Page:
Make sure, the backupuser has the rights to write to the rsyncd- logifile (/var/log/rsyncd)

Testing our rsync tunnel (on remote-host)

rsync -avz -e “ssh -i /root/.ssh/remote_host.priv” /vol/folder backupuser@backup-location::backup OR
rsync -avz -e “ssh -i /home/USERNAME/.ssh/remote_host.priv” /vol/folder backupuser@backup-location::backup

Scheduling the backup job (on remote-host)

Take the command above (from the testing part), paste it into a textfile (put it where you want) and call it (dont forget to chmod +x it afterwards):

rsync -avz -e "ssh -i /home/USERNAME/.ssh/remote_host.priv" /vol/folder backupuser@backup-location::backup

Then, open up your crontab (usually somwhere in /etc) and add the following lines:

#minute hour    mday    month   wday    who     command
0       3       *       *       *       root    
  /PATH-TO-YOUR-SH-FILE/ 2>&1 >> /var/log/rsync_backup.log

This will start your backup job every day at 3am.

BackupExec – Media sets vs. library partitioning


In this article, I want to give a short overview of the advantages of using partitioning with backup libraries and Symantec’s BackupExec and hopefully bring a bit of transparency in how BackupExec determines, which media it will use for a given backup job.


First we assume, we have a small company, which backs up its data every working day of the week – 4 times incremental (Monday, Tuesday, Wednesday, Thursday) and one time a full backup (Friday). The company uses a robotic library with 8 slots. The company wants to make sure, the backup types use different tapes, because the tapes with the Full backups are being stored at a safe location.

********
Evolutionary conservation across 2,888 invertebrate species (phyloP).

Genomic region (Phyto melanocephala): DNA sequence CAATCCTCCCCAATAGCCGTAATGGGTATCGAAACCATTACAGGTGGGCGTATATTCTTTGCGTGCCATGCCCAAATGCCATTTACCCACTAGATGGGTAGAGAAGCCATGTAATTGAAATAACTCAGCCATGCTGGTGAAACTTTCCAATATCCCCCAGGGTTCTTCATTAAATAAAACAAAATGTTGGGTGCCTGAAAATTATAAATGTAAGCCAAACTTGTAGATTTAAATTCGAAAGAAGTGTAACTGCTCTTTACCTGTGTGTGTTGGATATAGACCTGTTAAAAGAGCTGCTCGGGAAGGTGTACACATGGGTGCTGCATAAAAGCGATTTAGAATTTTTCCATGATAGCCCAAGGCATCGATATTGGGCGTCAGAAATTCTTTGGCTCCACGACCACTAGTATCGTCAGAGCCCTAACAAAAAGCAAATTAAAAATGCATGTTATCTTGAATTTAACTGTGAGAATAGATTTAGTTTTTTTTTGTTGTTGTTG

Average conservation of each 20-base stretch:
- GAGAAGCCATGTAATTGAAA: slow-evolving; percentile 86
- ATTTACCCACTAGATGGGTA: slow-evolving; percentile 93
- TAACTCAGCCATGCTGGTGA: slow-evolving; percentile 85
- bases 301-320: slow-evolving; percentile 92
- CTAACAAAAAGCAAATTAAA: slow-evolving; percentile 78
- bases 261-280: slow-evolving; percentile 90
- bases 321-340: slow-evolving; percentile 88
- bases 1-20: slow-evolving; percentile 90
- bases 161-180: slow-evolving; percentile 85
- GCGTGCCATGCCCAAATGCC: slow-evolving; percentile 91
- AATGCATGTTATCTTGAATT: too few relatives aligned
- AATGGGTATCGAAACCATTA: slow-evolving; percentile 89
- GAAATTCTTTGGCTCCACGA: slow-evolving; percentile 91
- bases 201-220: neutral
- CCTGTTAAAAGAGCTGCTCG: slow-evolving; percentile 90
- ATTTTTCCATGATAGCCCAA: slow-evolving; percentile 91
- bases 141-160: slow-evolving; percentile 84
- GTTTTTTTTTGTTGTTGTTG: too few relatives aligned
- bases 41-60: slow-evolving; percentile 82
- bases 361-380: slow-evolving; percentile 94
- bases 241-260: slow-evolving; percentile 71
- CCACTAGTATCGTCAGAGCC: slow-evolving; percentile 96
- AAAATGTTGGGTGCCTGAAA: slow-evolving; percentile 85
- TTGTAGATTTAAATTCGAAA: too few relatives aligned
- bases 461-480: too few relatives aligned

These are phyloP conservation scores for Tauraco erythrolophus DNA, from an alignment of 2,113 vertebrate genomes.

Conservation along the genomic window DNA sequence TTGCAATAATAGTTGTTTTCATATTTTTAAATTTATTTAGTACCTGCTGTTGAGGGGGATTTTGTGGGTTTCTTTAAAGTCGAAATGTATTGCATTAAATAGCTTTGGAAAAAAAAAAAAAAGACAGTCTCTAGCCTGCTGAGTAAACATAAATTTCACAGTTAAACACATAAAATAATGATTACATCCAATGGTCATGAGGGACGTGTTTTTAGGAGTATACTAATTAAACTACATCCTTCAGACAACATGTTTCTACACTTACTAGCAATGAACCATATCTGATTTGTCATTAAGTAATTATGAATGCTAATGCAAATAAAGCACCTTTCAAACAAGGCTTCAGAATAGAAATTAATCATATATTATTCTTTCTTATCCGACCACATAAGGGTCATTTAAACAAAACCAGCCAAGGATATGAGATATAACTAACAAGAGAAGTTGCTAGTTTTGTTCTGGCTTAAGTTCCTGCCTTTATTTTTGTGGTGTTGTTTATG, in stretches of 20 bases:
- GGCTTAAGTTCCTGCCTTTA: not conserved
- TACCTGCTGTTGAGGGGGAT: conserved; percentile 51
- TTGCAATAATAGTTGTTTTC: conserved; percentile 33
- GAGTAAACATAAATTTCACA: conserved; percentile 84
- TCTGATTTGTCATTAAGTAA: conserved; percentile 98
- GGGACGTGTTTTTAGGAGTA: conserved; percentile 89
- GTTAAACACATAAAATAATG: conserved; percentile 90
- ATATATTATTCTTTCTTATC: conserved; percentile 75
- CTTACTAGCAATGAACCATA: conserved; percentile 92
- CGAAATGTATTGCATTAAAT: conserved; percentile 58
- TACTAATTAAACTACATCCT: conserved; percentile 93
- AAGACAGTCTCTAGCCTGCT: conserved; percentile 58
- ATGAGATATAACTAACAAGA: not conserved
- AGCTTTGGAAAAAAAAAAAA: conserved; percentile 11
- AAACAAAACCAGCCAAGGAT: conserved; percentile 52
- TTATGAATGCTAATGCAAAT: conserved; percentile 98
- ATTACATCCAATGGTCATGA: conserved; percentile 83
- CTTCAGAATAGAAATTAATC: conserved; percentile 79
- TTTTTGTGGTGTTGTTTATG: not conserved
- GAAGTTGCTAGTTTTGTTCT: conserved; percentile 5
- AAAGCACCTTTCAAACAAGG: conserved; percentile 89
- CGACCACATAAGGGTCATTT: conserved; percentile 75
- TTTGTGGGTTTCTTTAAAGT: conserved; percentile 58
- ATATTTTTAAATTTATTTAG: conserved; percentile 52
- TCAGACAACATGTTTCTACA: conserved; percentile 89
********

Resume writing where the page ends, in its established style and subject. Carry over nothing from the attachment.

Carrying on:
First attempt – Media sets

Now, how would you handle the backup plans, to have the incremental and the full backups separated from each other, to be able to archive the full backup tape-sets on a safe location?

You might think, you create two Media sets in the BackupExec Media pane, one named Full and the other named Incremental and then tell the backup jobs to use either Media set… But here is just where the problem starts.
After running the whole thing for some time, you might notice that either your Full or your Incremental Media set is empty and all tapes have shifted to the other media set.